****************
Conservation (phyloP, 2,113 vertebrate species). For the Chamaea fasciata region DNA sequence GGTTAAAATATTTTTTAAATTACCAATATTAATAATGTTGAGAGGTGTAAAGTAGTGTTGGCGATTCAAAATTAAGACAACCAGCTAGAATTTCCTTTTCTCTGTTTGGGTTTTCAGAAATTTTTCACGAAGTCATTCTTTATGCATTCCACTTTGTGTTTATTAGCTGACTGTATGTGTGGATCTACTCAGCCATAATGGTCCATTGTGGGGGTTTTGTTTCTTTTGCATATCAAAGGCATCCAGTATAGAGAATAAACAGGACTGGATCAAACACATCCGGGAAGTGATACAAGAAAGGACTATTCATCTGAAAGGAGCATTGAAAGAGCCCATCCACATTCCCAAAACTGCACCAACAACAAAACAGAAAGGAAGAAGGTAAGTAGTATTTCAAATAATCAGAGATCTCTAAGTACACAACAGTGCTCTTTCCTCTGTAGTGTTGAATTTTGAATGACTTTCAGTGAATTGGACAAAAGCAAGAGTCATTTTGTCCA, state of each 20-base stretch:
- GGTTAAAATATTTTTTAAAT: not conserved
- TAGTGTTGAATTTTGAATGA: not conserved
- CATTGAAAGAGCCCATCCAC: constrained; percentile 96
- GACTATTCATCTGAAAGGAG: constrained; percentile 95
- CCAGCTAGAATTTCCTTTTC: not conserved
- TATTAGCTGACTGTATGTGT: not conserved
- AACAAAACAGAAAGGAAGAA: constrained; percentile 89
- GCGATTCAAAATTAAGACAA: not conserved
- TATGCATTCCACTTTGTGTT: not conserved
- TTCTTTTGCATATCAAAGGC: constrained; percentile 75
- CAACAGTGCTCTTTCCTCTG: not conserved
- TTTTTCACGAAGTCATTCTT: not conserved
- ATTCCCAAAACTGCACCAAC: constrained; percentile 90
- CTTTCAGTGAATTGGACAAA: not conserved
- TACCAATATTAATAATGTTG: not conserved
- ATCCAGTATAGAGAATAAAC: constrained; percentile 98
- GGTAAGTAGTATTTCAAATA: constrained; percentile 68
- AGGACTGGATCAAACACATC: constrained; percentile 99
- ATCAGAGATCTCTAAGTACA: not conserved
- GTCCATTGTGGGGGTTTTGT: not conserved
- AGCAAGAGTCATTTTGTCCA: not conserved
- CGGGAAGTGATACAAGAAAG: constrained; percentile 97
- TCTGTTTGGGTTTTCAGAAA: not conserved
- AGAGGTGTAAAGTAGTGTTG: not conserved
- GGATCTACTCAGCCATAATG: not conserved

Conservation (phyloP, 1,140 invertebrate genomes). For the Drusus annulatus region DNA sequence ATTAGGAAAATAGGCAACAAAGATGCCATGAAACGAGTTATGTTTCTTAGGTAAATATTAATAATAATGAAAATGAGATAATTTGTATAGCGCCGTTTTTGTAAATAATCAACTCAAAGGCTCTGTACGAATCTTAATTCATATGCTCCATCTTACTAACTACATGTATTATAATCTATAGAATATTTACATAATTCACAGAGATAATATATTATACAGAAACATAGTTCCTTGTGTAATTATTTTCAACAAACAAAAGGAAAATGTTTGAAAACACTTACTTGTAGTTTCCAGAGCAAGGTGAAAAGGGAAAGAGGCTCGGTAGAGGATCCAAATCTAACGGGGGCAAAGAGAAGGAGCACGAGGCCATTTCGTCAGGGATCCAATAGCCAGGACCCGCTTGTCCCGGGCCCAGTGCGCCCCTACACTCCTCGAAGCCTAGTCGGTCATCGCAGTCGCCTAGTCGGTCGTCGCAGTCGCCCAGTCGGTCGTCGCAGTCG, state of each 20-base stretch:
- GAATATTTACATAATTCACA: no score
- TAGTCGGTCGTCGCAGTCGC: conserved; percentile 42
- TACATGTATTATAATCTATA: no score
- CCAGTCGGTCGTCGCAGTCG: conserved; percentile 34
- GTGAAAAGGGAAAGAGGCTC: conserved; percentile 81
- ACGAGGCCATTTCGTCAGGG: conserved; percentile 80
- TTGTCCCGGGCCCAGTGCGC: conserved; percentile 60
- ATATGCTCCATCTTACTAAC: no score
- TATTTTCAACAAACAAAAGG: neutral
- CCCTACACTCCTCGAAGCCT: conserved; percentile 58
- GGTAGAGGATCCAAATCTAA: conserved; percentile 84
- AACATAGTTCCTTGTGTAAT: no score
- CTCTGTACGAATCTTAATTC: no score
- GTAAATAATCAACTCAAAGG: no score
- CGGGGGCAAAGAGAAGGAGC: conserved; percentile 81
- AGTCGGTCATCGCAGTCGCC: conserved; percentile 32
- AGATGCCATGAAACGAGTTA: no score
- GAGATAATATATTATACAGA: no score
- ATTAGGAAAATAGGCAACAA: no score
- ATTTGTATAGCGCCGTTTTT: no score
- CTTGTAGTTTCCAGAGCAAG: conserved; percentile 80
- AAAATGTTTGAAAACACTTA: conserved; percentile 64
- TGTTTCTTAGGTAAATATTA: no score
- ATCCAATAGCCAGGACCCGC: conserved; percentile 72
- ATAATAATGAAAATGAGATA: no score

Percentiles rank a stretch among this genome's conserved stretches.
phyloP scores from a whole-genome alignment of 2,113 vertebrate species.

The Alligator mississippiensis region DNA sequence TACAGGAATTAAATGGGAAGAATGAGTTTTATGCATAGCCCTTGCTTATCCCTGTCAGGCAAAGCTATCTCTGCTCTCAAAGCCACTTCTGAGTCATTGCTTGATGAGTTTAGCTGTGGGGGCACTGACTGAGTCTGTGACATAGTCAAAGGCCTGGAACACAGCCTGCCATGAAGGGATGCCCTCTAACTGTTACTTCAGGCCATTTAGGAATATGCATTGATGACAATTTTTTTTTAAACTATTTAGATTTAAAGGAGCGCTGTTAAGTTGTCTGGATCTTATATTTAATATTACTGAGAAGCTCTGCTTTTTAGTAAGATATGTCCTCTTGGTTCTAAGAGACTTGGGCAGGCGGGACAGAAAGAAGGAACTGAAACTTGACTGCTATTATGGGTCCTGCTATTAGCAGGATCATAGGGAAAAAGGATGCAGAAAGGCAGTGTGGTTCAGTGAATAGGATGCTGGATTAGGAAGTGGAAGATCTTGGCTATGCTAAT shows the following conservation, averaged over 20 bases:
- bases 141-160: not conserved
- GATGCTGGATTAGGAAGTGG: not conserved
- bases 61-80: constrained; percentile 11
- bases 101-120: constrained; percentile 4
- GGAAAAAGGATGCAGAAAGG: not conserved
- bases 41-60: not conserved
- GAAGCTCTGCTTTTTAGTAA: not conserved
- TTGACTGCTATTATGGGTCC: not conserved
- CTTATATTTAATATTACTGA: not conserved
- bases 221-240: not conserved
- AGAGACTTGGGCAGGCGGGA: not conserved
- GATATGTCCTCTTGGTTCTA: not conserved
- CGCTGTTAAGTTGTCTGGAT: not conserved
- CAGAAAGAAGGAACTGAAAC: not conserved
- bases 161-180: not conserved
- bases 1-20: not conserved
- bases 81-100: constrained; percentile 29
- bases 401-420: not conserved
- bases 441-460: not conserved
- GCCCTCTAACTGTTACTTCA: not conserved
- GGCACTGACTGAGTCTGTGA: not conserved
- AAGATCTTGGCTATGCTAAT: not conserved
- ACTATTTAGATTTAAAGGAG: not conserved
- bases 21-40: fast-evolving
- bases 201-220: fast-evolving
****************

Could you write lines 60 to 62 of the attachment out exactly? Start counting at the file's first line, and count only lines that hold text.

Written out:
- GGAAAAAGGATGCAGAAAGG: not conserved
- bases 41-60: not conserved
- GAAGCTCTGCTTTTTAGTAA: not conserved